In 1976, Frank Sinatra wrote an irate letter that was signed by Vie Carlson and sent to newspaper writer Mike Royko of the Chicago Daily News.
The journalist’s negative opinion piece, which questioned the amount of police protection the artist utilized while he was in Chicago for a concert, upset the “My Way” singer to no end.
Royko said in the article that the streets were more hazardous due to the fact that Sinatra had hired some of the city’s police officers to serve as his personal bodyguard.
The irate letter included, among other things, the following passage: “Quite honestly, I don’t see why people don’t spit in your eye three or four times a day.”
In the piece, Royko also made fun of Sinatra’s hair, so the singer responded by issuing a bet challenge to the journalist at the very end of the letter.
In the letter, he said, “I will enable you to pull my ‘hairpiece.’ If it moves, I will give you another $100,000; if it does not move, I will hit you in the mouth. What do you say?”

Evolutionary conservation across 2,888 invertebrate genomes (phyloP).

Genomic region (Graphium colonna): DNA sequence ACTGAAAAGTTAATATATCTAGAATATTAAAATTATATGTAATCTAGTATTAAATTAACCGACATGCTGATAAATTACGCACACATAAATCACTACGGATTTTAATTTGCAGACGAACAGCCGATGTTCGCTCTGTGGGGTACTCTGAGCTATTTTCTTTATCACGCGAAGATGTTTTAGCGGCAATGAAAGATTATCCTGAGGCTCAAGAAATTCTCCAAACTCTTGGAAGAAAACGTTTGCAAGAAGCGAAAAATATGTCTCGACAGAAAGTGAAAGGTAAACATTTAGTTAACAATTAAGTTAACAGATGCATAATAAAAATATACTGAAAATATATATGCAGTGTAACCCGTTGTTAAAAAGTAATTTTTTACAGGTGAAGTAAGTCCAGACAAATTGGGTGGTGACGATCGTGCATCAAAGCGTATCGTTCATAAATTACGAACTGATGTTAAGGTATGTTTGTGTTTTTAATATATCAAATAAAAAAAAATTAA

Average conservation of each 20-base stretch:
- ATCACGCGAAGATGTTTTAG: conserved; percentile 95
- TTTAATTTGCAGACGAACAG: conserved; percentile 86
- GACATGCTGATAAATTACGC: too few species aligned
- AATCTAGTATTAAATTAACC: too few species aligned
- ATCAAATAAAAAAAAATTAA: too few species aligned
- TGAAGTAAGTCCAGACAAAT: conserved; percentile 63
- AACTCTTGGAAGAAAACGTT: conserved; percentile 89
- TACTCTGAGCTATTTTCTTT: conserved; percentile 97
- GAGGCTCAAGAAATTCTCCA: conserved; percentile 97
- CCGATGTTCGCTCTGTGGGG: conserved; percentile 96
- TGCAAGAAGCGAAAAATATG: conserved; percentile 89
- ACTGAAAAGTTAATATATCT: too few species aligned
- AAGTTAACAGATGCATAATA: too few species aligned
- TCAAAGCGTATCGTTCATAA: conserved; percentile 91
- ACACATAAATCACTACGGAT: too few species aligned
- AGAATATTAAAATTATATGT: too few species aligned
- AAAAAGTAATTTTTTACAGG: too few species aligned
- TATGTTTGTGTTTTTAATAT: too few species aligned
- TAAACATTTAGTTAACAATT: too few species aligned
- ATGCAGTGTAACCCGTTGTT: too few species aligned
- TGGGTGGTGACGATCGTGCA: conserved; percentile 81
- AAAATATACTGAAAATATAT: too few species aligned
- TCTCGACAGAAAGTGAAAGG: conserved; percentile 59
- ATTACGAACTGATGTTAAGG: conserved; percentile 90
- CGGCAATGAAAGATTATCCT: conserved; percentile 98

Carlson was taken aback when appraiser Simeon Lipman said that the letter would sell at an auction for at least $15,000. “Oh whiz, I’m going to faint. After learning how much money the letter was worth, she said.
Before that, Carlson recounted the story of how she was able to get her hands on the letter in the first place. She said that she was a dedicated reader of the Chicago Daily News and that Royko was her favorite columnist since he “always favors the underdog.”
When Sinatra sent the letter to Royko, Royko published it in the newspaper and said that he would sell it to the highest bidder.
Carlson made the decision to place a bid on the letter using the cheque for $400 that she received from her family for Mother’s Day. After a couple of weeks had passed, Royko finally gave her a call to let her know that she had won the bid.